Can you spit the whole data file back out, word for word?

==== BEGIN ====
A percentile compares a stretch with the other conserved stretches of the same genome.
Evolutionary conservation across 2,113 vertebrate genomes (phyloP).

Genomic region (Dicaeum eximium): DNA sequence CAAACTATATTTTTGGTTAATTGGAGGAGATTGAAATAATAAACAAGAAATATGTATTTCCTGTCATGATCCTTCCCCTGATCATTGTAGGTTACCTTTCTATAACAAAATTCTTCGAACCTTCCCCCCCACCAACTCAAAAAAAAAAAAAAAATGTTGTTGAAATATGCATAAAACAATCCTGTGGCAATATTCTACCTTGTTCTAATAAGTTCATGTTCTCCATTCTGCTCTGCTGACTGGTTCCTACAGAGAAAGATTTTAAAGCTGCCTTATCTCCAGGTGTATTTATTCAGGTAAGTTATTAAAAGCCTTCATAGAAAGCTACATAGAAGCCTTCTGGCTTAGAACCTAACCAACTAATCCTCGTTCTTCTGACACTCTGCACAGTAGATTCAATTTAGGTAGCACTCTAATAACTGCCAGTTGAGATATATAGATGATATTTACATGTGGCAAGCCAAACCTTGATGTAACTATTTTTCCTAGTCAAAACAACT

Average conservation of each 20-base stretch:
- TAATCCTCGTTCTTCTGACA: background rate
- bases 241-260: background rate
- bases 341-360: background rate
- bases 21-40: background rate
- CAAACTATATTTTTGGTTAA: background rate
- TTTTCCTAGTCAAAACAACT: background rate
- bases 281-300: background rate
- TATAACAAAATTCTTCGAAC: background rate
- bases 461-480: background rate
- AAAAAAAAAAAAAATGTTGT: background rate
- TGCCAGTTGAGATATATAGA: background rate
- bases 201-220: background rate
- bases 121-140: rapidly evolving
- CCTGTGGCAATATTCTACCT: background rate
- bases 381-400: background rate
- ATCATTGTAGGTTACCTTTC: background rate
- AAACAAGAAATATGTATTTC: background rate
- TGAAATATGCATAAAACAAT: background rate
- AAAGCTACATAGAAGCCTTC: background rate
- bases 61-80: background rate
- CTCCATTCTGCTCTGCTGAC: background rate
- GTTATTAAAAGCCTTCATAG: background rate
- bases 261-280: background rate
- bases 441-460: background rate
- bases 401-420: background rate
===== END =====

A percentile compares a stretch with the other conserved stretches of the same genome.
Evolutionary conservation across 2,113 vertebrate genomes (phyloP).

Genomic region (Dicaeum eximium): DNA sequence CAAACTATATTTTTGGTTAATTGGAGGAGATTGAAATAATAAACAAGAAATATGTATTTCCTGTCATGATCCTTCCCCTGATCATTGTAGGTTACCTTTCTATAACAAAATTCTTCGAACCTTCCCCCCCACCAACTCAAAAAAAAAAAAAAAATGTTGTTGAAATATGCATAAAACAATCCTGTGGCAATATTCTACCTTGTTCTAATAAGTTCATGTTCTCCATTCTGCTCTGCTGACTGGTTCCTACAGAGAAAGATTTTAAAGCTGCCTTATCTCCAGGTGTATTTATTCAGGTAAGTTATTAAAAGCCTTCATAGAAAGCTACATAGAAGCCTTCTGGCTTAGAACCTAACCAACTAATCCTCGTTCTTCTGACACTCTGCACAGTAGATTCAATTTAGGTAGCACTCTAATAACTGCCAGTTGAGATATATAGATGATATTTACATGTGGCAAGCCAAACCTTGATGTAACTATTTTTCCTAGTCAAAACAACT

Average conservation of each 20-base stretch:
- TAATCCTCGTTCTTCTGACA: background rate
- bases 241-260: background rate
- bases 341-360: background rate
- bases 21-40: background rate
- CAAACTATATTTTTGGTTAA: background rate
- TTTTCCTAGTCAAAACAACT: background rate
- bases 281-300: background rate
- TATAACAAAATTCTTCGAAC: background rate
- bases 461-480: background rate
- AAAAAAAAAAAAAATGTTGT: background rate
- TGCCAGTTGAGATATATAGA: background rate
- bases 201-220: background rate
- bases 121-140: rapidly evolving
- CCTGTGGCAATATTCTACCT: background rate
- bases 381-400: background rate
- ATCATTGTAGGTTACCTTTC: background rate
- AAACAAGAAATATGTATTTC: background rate
- TGAAATATGCATAAAACAAT: background rate
- AAAGCTACATAGAAGCCTTC: background rate
- bases 61-80: background rate
- CTCCATTCTGCTCTGCTGAC: background rate
- GTTATTAAAAGCCTTCATAG: background rate
- bases 261-280: background rate
- bases 441-460: background rate
- bases 401-420: background rate